Being informed doesn’t absolve you from misconduct. Vince Staples understands this better than most, and is an eye-rolling observer to fans who claim to “get it” while still acting in complete negligence. He’s grown tired of playing shows where “all these white folks chanting when I asked ‘em where my ni**as at?” — when he knows most wouldn’t dare venture through his hometown.

Staples is heralded as presenting with piercing honesty the elements of his Long Beach upbringing, zeroing in on racial tensions and fragmented communities — yet many listeners seem to represent the rapper without acknowledging the history behind his words. But Staples is aware he’s subject to his own judgment, noting the “fight between my conscious and the skin that’s on my body/Man I need to fight the power, but I need that new Ferrari.”

The tension between observation and action is central to Staples’ landmark LP Summertime ’06, released last year and second only to Kendrick Lamar's work in terms of 2015 hip-hop with clarity of vision and poise of execution. Staples is provocative for his simplicity and his prose is stark — poetic, even — in its authenticity. Def Jam MVP No I.D. executive-produced the project, imparting his influence in the icy soundscapes Staples’ uses as a backdrop for his juxtaposed tales of hedonism and necessitated survival.

Staples is not a “gangster rapper” — he says as much within the first 10 minutes of Summertime ’06 — but he is a product of gang culture. A former member of the 2N Crips, Staples’ past was shaped by external conflict driving an internal one. Despite this, and perhaps in part because of it, he boasts an authoritative defiance: both proud of his success in struggle, but inclined to wry remarks about those who use affiliation to posture or glamorize the lifestyle. Staples’ never seems out of step with his own reality — he’s a critical thinker who happens to be highly critical of his surroundings.

But being socially conscientious doesn’t make Staples “socially conscious” — a term often misapplied to advance one point of view at the expense of others. Staples knows his perspective doesn’t count more just because he raps of tragedy even in triumph. In fact, Staples doesn’t impart a bias so much as provide nauseating annotations of his environment. The album is packed with gritty details: “In the Planned Parenthood playin’ God with ya mom’s check/You ain’t even been to prom yet” (“Surf”); “I shot your child, so what, you know we wildin’ after dark/The sun come down and guns come out, you know Ramona Park” (“Birds and Bees”); “Homie where ya clout at? You ain’t ever push nobody’s scalp back” (“3230”).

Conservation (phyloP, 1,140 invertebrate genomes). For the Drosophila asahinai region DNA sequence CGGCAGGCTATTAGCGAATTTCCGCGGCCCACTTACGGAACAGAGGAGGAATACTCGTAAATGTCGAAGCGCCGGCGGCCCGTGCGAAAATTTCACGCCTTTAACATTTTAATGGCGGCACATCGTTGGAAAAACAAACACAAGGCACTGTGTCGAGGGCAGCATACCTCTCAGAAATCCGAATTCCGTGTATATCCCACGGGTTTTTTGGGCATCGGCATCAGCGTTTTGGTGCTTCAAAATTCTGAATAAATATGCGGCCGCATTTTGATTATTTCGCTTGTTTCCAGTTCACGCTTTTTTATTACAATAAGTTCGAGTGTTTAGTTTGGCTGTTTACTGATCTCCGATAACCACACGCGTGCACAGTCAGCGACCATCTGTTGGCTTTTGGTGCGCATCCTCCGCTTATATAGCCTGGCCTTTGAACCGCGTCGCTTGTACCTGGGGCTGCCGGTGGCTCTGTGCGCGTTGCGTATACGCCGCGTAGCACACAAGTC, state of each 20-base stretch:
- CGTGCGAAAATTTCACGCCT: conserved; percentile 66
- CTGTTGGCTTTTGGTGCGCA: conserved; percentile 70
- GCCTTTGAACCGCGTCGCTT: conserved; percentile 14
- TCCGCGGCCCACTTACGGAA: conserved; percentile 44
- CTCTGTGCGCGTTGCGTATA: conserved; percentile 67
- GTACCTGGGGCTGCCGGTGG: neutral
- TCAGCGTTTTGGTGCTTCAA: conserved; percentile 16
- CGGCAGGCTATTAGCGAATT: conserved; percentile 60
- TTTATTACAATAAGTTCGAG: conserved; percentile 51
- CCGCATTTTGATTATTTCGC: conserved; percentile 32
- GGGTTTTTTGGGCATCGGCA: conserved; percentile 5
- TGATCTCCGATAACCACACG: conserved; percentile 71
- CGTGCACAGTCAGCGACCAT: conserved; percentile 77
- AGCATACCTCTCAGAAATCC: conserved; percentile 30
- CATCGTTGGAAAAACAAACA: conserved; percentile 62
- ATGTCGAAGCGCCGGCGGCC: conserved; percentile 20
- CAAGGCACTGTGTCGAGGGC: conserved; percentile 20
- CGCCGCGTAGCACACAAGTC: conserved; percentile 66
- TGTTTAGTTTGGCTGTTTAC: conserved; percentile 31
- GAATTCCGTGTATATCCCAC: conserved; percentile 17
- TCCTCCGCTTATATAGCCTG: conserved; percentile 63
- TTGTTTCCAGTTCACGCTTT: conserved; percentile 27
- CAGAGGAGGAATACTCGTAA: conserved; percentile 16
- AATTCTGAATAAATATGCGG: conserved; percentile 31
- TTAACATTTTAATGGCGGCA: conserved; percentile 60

More so than anything else, Summertime ’06 is about fear. Behind every one of Staples’ boasts about his great aim or steadfast bravery is an undercurrent of anxiety running beneath him. The beats on the record are a combination of threatening low-end and minimalist percussive patter, with Staples' straight delivery often providing the primary melody. During the summer of 2006 Vince Staples was 13 — now he’s 22, and giving voice to a narrative he couldn’t share whilst living through it.

“Summertime” is the emotional centerpiece of the album, a sobering love song that ends the first half with sentimentality weaved through solemnity. “This could be forever baby,” Staples offers on the hook, before remarking on a challenged development (“They never taught me how to be a man/Only how to be a shooter”). He sums up his difficult relationship with his community most succinctly by offering “My teachers told me we was slaves/My mama told me was kings/I don’t know who to listen to/I guess we somewhere in between.”

For all the world-building Vince Staples does on his debut, he’s become an impressive figure in rap in part due to sheer verbal skill. He’s won a devoted following with lyrical density delivered in rhythmically fulfilling flows that are blunt but never careless. His popularity is exemplified by two sold-out Noise Pop shows in San Francisco this weekend, one at Social Hall and the other at The Independent. Staples subject matter may seem discordant with the context of a “fun” concert, but the rapper’s music is immediate and enrapturing — and the medium in this case is what makes his message hit all the harder.

Vince Staples
Social Hall & The Independent
February 26 & 27, 2015
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